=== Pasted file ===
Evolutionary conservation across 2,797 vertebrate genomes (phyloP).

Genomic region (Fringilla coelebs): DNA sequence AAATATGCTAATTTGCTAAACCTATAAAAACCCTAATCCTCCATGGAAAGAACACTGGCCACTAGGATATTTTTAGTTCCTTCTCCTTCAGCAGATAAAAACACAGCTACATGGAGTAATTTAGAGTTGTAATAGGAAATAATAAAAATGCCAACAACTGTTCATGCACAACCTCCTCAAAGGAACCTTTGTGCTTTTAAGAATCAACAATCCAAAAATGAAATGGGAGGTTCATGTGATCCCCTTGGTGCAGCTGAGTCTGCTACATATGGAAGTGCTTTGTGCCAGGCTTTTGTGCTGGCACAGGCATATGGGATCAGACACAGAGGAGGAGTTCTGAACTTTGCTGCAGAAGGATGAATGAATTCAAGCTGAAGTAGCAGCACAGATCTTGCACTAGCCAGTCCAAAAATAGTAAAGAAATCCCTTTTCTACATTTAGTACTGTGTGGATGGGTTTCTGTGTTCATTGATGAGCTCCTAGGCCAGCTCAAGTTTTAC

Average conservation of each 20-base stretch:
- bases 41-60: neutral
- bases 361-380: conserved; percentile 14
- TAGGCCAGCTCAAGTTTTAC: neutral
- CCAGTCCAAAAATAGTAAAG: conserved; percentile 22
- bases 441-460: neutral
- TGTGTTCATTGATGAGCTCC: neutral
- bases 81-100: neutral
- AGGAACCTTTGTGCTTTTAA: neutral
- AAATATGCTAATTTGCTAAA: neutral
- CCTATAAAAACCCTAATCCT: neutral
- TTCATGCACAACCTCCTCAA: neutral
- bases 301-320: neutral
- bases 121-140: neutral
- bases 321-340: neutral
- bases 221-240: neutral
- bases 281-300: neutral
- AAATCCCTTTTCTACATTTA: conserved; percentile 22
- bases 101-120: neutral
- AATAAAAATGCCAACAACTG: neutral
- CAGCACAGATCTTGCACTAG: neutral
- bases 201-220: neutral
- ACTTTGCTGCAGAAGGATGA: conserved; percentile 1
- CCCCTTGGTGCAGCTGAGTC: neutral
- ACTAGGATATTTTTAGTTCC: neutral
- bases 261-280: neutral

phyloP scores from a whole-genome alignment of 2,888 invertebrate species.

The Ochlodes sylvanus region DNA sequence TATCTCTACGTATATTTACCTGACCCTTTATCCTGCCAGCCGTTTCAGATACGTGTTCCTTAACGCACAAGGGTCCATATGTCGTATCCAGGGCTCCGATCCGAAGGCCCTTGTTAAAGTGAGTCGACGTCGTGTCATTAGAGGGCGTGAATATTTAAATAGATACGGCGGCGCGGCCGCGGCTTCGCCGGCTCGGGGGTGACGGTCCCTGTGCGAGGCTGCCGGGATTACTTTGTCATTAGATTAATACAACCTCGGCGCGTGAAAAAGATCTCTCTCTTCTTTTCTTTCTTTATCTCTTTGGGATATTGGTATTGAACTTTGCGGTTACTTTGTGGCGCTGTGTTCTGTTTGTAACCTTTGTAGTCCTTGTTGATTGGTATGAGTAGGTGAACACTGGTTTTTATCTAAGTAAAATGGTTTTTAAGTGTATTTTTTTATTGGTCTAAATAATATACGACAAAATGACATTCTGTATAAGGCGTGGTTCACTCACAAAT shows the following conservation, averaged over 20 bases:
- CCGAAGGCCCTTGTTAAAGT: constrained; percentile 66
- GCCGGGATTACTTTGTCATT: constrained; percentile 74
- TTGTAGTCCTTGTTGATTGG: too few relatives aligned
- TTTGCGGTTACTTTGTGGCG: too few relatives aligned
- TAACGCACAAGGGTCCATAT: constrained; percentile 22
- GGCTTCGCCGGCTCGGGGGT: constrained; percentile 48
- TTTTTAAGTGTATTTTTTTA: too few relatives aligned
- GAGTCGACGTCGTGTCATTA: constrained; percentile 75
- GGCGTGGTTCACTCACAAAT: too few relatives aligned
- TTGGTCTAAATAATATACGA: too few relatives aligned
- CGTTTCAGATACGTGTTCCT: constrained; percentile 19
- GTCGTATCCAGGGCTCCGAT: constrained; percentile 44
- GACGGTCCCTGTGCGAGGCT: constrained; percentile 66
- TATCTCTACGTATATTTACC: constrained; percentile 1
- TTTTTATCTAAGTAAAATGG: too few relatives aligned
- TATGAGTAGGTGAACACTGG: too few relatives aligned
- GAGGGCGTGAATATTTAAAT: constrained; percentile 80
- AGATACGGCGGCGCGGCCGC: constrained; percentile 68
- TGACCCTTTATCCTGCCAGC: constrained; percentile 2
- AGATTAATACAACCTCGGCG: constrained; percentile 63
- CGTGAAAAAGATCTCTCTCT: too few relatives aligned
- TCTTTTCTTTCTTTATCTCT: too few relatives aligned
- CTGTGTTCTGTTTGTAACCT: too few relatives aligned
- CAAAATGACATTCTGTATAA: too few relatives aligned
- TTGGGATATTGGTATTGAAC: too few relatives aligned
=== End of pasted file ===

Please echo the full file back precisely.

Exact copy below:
Evolutionary conservation across 2,797 vertebrate genomes (phyloP).

Genomic region (Fringilla coelebs): DNA sequence AAATATGCTAATTTGCTAAACCTATAAAAACCCTAATCCTCCATGGAAAGAACACTGGCCACTAGGATATTTTTAGTTCCTTCTCCTTCAGCAGATAAAAACACAGCTACATGGAGTAATTTAGAGTTGTAATAGGAAATAATAAAAATGCCAACAACTGTTCATGCACAACCTCCTCAAAGGAACCTTTGTGCTTTTAAGAATCAACAATCCAAAAATGAAATGGGAGGTTCATGTGATCCCCTTGGTGCAGCTGAGTCTGCTACATATGGAAGTGCTTTGTGCCAGGCTTTTGTGCTGGCACAGGCATATGGGATCAGACACAGAGGAGGAGTTCTGAACTTTGCTGCAGAAGGATGAATGAATTCAAGCTGAAGTAGCAGCACAGATCTTGCACTAGCCAGTCCAAAAATAGTAAAGAAATCCCTTTTCTACATTTAGTACTGTGTGGATGGGTTTCTGTGTTCATTGATGAGCTCCTAGGCCAGCTCAAGTTTTAC

Average conservation of each 20-base stretch:
- bases 41-60: neutral
- bases 361-380: conserved; percentile 14
- TAGGCCAGCTCAAGTTTTAC: neutral
- CCAGTCCAAAAATAGTAAAG: conserved; percentile 22
- bases 441-460: neutral
- TGTGTTCATTGATGAGCTCC: neutral
- bases 81-100: neutral
- AGGAACCTTTGTGCTTTTAA: neutral
- AAATATGCTAATTTGCTAAA: neutral
- CCTATAAAAACCCTAATCCT: neutral
- TTCATGCACAACCTCCTCAA: neutral
- bases 301-320: neutral
- bases 121-140: neutral
- bases 321-340: neutral
- bases 221-240: neutral
- bases 281-300: neutral
- AAATCCCTTTTCTACATTTA: conserved; percentile 22
- bases 101-120: neutral
- AATAAAAATGCCAACAACTG: neutral
- CAGCACAGATCTTGCACTAG: neutral
- bases 201-220: neutral
- ACTTTGCTGCAGAAGGATGA: conserved; percentile 1
- CCCCTTGGTGCAGCTGAGTC: neutral
- ACTAGGATATTTTTAGTTCC: neutral
- bases 261-280: neutral

phyloP scores from a whole-genome alignment of 2,888 invertebrate species.

The Ochlodes sylvanus region DNA sequence TATCTCTACGTATATTTACCTGACCCTTTATCCTGCCAGCCGTTTCAGATACGTGTTCCTTAACGCACAAGGGTCCATATGTCGTATCCAGGGCTCCGATCCGAAGGCCCTTGTTAAAGTGAGTCGACGTCGTGTCATTAGAGGGCGTGAATATTTAAATAGATACGGCGGCGCGGCCGCGGCTTCGCCGGCTCGGGGGTGACGGTCCCTGTGCGAGGCTGCCGGGATTACTTTGTCATTAGATTAATACAACCTCGGCGCGTGAAAAAGATCTCTCTCTTCTTTTCTTTCTTTATCTCTTTGGGATATTGGTATTGAACTTTGCGGTTACTTTGTGGCGCTGTGTTCTGTTTGTAACCTTTGTAGTCCTTGTTGATTGGTATGAGTAGGTGAACACTGGTTTTTATCTAAGTAAAATGGTTTTTAAGTGTATTTTTTTATTGGTCTAAATAATATACGACAAAATGACATTCTGTATAAGGCGTGGTTCACTCACAAAT shows the following conservation, averaged over 20 bases:
- CCGAAGGCCCTTGTTAAAGT: constrained; percentile 66
- GCCGGGATTACTTTGTCATT: constrained; percentile 74
- TTGTAGTCCTTGTTGATTGG: too few relatives aligned
- TTTGCGGTTACTTTGTGGCG: too few relatives aligned
- TAACGCACAAGGGTCCATAT: constrained; percentile 22
- GGCTTCGCCGGCTCGGGGGT: constrained; percentile 48
- TTTTTAAGTGTATTTTTTTA: too few relatives aligned
- GAGTCGACGTCGTGTCATTA: constrained; percentile 75
- GGCGTGGTTCACTCACAAAT: too few relatives aligned
- TTGGTCTAAATAATATACGA: too few relatives aligned
- CGTTTCAGATACGTGTTCCT: constrained; percentile 19
- GTCGTATCCAGGGCTCCGAT: constrained; percentile 44
- GACGGTCCCTGTGCGAGGCT: constrained; percentile 66
- TATCTCTACGTATATTTACC: constrained; percentile 1
- TTTTTATCTAAGTAAAATGG: too few relatives aligned
- TATGAGTAGGTGAACACTGG: too few relatives aligned
- GAGGGCGTGAATATTTAAAT: constrained; percentile 80
- AGATACGGCGGCGCGGCCGC: constrained; percentile 68
- TGACCCTTTATCCTGCCAGC: constrained; percentile 2
- AGATTAATACAACCTCGGCG: constrained; percentile 63
- CGTGAAAAAGATCTCTCTCT: too few relatives aligned
- TCTTTTCTTTCTTTATCTCT: too few relatives aligned
- CTGTGTTCTGTTTGTAACCT: too few relatives aligned
- CAAAATGACATTCTGTATAA: too few relatives aligned
- TTGGGATATTGGTATTGAAC: too few relatives aligned